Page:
U.S. Exports Down

The Department of Commerce’s Census Bureau and the Bureau of Economic Analysis (BEA) announced August 11 that total exports for the month of June dropped $4.1 billion to $170.9 billion, down from $175 billion in May. This drop resulted in a trade deficit of $53.1 billion, up from $50.8 billion in May, revised.

Both goods and services suffered in June with the goods deficit increasing to by $2.1 billion from May to $67.6 billion, and the services surplus decreasing a very slight $0.1 billion to $14.5 billion.  Although both goods exports and imports were down, there was a much more significant drop in exports of goods to the tune of $4.1 billion versus the drop in goods imports of just $1.9 billion.

Compared with June 2010, this most recent data shows the overall trade deficit up $6.2 billion. Despite this growing gap, U.S. exports increased 12.9 percent over the last year. Causing the gap was the fact that imports also were up, but slightly higher at 13 percent.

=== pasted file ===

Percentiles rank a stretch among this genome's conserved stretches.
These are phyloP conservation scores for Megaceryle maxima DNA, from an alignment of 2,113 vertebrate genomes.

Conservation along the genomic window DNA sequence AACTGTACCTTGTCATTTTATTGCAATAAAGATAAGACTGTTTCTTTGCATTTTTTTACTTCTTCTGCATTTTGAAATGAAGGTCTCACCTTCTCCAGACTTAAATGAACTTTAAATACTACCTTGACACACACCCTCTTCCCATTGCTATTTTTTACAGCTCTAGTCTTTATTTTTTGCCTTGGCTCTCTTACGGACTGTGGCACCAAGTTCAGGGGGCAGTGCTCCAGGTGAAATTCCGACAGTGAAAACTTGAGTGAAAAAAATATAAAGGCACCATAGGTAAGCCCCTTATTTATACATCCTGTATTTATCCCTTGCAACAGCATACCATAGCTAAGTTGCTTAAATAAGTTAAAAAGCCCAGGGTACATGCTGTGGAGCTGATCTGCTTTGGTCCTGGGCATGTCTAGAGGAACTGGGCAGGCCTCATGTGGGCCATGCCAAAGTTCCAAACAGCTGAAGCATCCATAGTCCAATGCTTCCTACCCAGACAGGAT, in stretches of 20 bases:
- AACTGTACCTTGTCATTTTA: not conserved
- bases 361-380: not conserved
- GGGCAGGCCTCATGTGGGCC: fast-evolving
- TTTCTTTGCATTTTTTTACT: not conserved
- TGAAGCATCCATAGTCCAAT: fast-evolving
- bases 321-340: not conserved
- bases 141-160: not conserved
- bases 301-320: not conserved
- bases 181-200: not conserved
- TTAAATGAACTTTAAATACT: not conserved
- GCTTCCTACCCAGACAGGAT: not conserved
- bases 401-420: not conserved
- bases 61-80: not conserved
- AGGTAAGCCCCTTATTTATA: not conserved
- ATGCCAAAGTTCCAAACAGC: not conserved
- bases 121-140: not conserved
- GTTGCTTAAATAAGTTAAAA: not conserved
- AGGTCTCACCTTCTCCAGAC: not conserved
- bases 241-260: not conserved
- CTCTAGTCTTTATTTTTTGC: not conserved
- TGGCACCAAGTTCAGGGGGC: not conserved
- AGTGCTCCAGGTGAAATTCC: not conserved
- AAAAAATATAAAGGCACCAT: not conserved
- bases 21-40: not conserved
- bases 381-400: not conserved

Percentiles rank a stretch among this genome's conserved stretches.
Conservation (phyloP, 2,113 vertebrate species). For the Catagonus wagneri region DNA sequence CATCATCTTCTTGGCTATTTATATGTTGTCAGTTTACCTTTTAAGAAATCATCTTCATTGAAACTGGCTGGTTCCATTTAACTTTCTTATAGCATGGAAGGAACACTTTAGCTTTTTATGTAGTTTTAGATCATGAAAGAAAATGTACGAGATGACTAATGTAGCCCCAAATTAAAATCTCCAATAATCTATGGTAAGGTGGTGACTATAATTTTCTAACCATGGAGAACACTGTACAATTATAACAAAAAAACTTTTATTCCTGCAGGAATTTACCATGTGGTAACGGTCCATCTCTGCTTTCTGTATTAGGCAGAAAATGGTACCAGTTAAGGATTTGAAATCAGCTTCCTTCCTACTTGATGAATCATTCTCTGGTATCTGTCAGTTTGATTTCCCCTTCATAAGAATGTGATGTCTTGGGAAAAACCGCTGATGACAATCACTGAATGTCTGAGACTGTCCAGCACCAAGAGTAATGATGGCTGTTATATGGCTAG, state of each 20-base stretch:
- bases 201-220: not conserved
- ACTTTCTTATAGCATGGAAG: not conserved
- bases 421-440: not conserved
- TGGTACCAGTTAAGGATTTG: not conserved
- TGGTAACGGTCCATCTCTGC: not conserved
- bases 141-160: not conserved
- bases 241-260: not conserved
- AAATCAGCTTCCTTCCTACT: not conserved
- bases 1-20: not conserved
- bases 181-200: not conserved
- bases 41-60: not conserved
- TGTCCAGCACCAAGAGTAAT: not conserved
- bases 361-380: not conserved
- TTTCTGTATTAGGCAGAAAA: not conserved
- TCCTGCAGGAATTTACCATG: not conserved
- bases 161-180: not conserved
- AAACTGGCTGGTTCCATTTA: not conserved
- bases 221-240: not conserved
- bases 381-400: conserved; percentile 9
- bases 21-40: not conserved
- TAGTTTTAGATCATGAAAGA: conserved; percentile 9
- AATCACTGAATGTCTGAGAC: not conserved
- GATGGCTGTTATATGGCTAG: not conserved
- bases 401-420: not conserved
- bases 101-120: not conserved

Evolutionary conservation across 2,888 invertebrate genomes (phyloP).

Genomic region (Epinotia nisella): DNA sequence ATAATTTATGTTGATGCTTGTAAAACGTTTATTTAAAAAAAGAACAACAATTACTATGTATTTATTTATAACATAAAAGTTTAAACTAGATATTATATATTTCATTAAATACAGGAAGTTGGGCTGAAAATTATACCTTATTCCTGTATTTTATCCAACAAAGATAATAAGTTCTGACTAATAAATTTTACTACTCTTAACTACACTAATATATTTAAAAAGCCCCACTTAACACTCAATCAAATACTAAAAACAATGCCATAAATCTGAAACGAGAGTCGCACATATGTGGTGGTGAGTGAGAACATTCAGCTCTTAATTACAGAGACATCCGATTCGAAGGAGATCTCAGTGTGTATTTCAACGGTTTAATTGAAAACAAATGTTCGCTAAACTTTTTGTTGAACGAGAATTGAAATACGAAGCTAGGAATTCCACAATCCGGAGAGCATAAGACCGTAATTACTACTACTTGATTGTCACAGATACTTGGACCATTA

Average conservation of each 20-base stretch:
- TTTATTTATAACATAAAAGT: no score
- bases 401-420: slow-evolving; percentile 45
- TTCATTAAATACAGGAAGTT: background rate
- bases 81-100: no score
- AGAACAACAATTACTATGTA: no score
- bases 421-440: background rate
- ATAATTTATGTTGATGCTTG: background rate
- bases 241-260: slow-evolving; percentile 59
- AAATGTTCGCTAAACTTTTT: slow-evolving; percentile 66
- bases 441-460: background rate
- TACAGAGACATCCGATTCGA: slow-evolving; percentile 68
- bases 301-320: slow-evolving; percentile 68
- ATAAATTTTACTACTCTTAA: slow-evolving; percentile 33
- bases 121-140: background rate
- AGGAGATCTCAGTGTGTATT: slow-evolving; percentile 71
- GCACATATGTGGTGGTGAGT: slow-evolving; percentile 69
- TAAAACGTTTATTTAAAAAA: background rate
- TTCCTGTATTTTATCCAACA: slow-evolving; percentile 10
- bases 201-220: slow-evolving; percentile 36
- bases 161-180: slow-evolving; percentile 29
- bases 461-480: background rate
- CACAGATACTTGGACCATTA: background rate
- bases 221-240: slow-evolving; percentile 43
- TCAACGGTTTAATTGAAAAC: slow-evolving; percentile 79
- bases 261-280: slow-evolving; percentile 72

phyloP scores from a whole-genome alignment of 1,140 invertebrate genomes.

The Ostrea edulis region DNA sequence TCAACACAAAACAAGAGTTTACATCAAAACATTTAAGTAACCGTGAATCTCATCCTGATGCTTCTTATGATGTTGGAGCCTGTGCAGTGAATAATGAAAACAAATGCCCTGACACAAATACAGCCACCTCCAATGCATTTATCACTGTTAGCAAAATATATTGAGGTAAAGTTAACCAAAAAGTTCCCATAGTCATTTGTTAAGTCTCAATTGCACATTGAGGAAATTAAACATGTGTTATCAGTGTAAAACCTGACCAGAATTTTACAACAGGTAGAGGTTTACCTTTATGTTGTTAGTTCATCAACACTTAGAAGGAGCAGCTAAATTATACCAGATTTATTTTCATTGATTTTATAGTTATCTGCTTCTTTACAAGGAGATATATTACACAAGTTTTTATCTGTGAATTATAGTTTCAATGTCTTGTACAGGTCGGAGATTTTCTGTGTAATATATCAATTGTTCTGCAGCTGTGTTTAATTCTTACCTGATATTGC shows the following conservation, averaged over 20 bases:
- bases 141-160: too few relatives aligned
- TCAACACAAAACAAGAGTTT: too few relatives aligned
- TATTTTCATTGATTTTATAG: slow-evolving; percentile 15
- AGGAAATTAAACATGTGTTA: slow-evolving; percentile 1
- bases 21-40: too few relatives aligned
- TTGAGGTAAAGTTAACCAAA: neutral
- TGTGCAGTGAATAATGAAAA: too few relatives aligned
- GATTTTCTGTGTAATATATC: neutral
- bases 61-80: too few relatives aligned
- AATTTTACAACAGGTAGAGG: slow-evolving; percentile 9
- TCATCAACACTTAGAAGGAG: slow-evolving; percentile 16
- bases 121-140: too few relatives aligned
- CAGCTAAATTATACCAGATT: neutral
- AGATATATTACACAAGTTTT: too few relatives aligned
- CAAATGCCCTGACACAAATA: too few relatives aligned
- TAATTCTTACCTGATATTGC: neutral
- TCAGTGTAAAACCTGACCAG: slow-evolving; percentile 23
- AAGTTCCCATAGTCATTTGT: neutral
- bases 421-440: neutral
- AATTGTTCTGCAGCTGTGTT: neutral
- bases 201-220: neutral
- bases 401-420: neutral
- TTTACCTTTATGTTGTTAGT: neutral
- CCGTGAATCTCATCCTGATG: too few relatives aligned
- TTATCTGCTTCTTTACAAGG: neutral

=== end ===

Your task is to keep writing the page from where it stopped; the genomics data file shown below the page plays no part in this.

Among the specific goods categories that decreased, causing the drop in exports: industrial supplies and materials ($2.0 billion); capital goods ($1.5 billion); foods, feeds, and beverages ($0.8 billion); and other goods ($0.5 billion).  An increase occurred in consumer goods ($0.7 billion), but it was not enough to balance out other decreases.

Although the decrease in exports of services was extremely slight, they were caused by decreases in passenger fares and other transportation (which includes freight and port services). Those decreases were by and large offset by an increase in other private services, including business, professional, and technical services, insurance services, and financial services.

Please click here for more details from BEA.